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|The Clam Fest, of course, includes a Queen, an adolescent who is made
to wear an abbreviated costume and ride, at the head of a procession of
clamboats, on the boat belonging to the oldest of the clamdiggers, in the
bow, as far forward as possible, with her legs dangling overboard.
Since the oldest clamboats were once sailing vessels, she is likely to
be straddling a bowsprit, in a display that is really too much for words.
Boating on the Bolotomy
AND I waited beyond the Municipal Dock, on the bay side, away from the
crowds on the river side, and there we went unnoticed. After an hour
or so, we heard a murmur rise from the crowd, and soon we could hear, over
the murmurs of the crowd, the Babbington High School Band, playing the
Bergomask from Ottorino Respighi’s Ancient Airs and Dances for the Lute,
for marching band by Babbington High’s own Timothy J. Courtney, a prodigy
of some note.
“That’s our cue,” I said. We pushed off.
I saw, approaching us, the Agnes My Dear, the oldest clamboat on
the bay. In the bow, straddling the bowsprit, was a girl with yellow
hair, shining in the sun. She was waving and smiling, and I was certain
that much of her waving and smiling was for me. I thought that I
could see in her smile a little dreamy admiration for a fellow as young
as I was who had such pluck. I waved and smiled back at her.
Arranged along the deck were other girls, also waving and smiling.
Behind the boat full of girls was a barge, on which the band was standing,
playing away and performing some drill routines. People were lined
up along the banks, many holding cameras. In some places I could
pick out whole families, sitting on folding chairs, with bright umbrellas
stuck in the ground beside them. Small children were waving tiny
flags. Here and there were girls my age, in ruffled dresses, throwing
flowers into the river, and boys my age, awestruck and envious, throwing
stones into the river and being cuffed by their parents.
After the barge came the clamboats, decked out with
flowers and banners. The mayor stood on one, and Raskol and I saluted
him as our boats passed each other. He called out “Good luck, boys,”
or something similar, as we passed. A motorboat full of news photographers
wound in and out of the procession.
The band was charging into the grand, swelling,
soaring conclusion to the Bergomask. Raskol and I had nearly reached
Leech’s Son’s Boatyard, and the end of the beginning of the journey.
I was ecstatic. I had been elevated by the music and the crowd.
I stood in the boat and waved my paddle to them all. In my enthusiasm,
I waved a little too wildly, and for a moment I could imagine myself falling
into the water as I had in “Do Clams Bite?” It would be, I thought
as I struggled to keep my balance, my luck to have the photographers come
cruising by, with most of the formal procession past now and only the least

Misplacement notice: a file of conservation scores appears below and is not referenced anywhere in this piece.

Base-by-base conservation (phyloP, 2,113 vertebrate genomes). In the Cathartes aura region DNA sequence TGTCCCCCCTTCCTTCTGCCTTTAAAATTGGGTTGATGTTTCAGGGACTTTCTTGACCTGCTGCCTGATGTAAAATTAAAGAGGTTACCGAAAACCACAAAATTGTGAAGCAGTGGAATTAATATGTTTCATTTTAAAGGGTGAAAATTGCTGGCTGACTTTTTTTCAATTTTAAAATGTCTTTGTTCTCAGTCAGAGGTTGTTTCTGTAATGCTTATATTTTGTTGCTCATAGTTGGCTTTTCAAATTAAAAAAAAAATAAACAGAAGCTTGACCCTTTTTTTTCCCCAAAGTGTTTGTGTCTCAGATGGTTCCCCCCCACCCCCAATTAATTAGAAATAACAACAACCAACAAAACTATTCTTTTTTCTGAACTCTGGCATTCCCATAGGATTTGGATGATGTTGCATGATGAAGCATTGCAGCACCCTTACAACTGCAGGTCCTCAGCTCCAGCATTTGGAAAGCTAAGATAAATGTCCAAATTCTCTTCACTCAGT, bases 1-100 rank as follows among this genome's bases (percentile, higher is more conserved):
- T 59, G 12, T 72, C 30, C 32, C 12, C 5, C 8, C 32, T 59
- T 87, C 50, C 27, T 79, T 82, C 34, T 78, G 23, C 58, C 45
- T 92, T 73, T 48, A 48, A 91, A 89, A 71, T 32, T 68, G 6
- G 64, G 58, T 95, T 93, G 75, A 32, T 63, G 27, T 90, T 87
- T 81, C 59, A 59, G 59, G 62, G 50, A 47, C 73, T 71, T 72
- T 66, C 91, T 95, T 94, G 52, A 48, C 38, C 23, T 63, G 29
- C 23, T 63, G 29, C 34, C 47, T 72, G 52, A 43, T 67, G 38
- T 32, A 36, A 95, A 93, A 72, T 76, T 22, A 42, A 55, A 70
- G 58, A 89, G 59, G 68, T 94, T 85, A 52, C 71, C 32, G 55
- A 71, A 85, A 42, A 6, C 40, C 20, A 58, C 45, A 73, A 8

attractive clamboats still to reach the dock, looking for some human interest
shots, something like a couple of boys in a homemade boat, and capture
this moment with their expensive cameras. In the photograph I would
be half in the water, my right half hidden below the surface, my left arm
and leg flailing, my mouth and eyes wide, my paddle in the air above me,
Raskol hiding his head in his hands.
But I recovered, and by shifting my weight and using
my paddle as a counterweight I kept myself upright, and I let myself down
carefully into the boat again. My ears were burning. I bent
to the work of paddling the boat, and looked straight ahead, upriver, until
we were past the boatyard and out of sight of everyone.
I cleared my throat. “Do you think anybody noticed?”
I asked Raskol.
He burst out laughing. “Probably,” he said.
I could feel the blood rise to my face, and I could
imagine the headline in the Babbington Reporter:
Clam Fest Almost Marred by Near-Tragedy
Boy Nearly Falls from Crude Boat
We paddled the boat under the bridge, and left the
music and the crowds behind us. My embarrassment passed, and my heart
swelled with excitement and pride. Ahead of us lay a pond, nearly
circular, with cattails around the edge. This pond was the end of
the estuarial stretch of the river, the Bay’s farthest penetration into
the land. The pond caught the fresh river water flowing downward
and the bay water flowing in with the tide.
“There’s a nice spot, over there,” said Raskol.
I turned back toward him, and he pointed out a sandy
spot on the shore, a break in the cattails.
“That is a nice spot,” I said. I was gushing
with excitement and enthusiasm. I would have agreed with anything.
Raskol began heading us toward the sandy spot.
“What are you doing?” I asked.
“I’m heading us over there,” he said, “toward that
“Why?” I asked.
“So we can eat our lunch,” he said, a note of surprise
in his voice.
“Eat our lunch?” I cried. “We just got started.
It’s only about nine in the morning.”
Raskol was silent for a while, but he stopped paddling.
“Did you eat breakfast?” he asked at last, and this time there was a note
of concern in his voice.
“No,” I said. “I was too excited to eat, and
I had to get over to your house early, remember?”
“Hey, you must be starving,” he said. “It’s
not a good idea to start a journey like this on an empty stomach.
You got anything packed for breakfast?”
“Not for today’s breakfast,” I said, frowning.
I could see what was going to happen. “Just tomorrow and the next
“Hmmm,” he said, his brows knit. He looked
the way Gumma did when she was about to tell me that I was looking a little
peaked. “We’d better get something to eat. We’ve got a lot of work
ahead of us. Tell you what. Why don’t we beach the boat over
there and walk into town and get something at the diner?”
I sighed, but I didn’t argue. We paddled the
boat to shore, hid it in the cattails, and walked downtown to the Babbington
Diner, where Raskol had fried eggs, home fries, bacon, toast, and coffee.
I had a doughnut and a glass of milk.